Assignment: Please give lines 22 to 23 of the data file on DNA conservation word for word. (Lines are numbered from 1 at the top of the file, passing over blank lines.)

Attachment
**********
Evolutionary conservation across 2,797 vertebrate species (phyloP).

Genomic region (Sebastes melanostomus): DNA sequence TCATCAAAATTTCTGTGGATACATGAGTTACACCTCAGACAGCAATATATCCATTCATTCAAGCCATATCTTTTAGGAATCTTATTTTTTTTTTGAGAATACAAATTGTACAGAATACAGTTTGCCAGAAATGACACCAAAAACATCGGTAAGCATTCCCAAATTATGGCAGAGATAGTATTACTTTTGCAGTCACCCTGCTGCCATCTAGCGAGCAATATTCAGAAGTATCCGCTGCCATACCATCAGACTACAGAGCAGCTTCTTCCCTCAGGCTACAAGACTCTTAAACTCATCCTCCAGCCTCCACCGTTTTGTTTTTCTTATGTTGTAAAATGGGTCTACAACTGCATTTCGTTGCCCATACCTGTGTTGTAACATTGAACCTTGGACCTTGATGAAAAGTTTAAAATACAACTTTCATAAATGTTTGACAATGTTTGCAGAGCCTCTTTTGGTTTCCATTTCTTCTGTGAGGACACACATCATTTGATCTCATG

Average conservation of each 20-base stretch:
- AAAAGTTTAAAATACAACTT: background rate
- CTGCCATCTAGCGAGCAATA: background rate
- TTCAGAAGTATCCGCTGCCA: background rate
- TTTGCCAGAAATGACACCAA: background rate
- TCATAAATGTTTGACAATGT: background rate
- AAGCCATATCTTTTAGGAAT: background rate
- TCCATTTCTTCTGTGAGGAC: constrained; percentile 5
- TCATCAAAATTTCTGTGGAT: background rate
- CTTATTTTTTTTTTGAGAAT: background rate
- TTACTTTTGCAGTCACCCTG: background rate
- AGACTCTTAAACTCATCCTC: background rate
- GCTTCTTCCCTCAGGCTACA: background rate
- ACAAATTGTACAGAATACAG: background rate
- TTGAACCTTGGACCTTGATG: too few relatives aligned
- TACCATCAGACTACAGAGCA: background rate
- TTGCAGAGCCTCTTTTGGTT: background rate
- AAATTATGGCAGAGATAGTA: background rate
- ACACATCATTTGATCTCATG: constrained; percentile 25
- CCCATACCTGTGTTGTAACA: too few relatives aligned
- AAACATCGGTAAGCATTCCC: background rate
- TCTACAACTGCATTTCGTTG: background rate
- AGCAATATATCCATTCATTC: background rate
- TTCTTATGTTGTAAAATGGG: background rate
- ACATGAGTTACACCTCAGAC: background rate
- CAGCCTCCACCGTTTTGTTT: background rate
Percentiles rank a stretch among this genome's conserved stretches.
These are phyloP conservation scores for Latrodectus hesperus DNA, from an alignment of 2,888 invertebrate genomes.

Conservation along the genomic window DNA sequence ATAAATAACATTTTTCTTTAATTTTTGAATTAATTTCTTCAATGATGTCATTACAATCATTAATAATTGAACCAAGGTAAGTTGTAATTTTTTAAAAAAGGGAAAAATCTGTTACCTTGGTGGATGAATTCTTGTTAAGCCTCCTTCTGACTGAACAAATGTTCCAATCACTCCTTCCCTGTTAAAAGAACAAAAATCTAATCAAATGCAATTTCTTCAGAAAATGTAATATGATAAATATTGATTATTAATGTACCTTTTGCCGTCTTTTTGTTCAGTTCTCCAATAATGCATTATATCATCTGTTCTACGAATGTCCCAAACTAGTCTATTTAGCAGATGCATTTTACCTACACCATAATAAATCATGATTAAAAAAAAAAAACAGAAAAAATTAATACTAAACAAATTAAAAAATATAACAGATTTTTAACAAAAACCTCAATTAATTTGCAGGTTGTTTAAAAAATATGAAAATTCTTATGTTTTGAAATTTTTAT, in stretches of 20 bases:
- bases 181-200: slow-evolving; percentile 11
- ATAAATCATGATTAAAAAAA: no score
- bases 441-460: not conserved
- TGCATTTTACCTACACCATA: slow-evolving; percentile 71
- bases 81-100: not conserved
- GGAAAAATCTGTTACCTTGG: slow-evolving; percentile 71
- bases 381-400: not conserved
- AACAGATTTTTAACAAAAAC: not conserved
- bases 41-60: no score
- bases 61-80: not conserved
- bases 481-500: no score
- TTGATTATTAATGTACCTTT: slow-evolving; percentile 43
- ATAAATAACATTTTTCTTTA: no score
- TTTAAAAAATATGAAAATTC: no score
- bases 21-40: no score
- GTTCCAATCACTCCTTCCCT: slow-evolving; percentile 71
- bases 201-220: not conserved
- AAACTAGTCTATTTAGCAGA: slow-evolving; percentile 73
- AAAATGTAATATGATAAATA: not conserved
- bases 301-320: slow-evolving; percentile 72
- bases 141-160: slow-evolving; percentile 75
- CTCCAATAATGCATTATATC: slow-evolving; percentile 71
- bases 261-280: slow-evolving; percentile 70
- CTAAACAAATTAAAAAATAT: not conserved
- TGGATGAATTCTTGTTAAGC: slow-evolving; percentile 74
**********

- CCCATACCTGTGTTGTAACA: too few relatives aligned
- AAACATCGGTAAGCATTCCC: background rate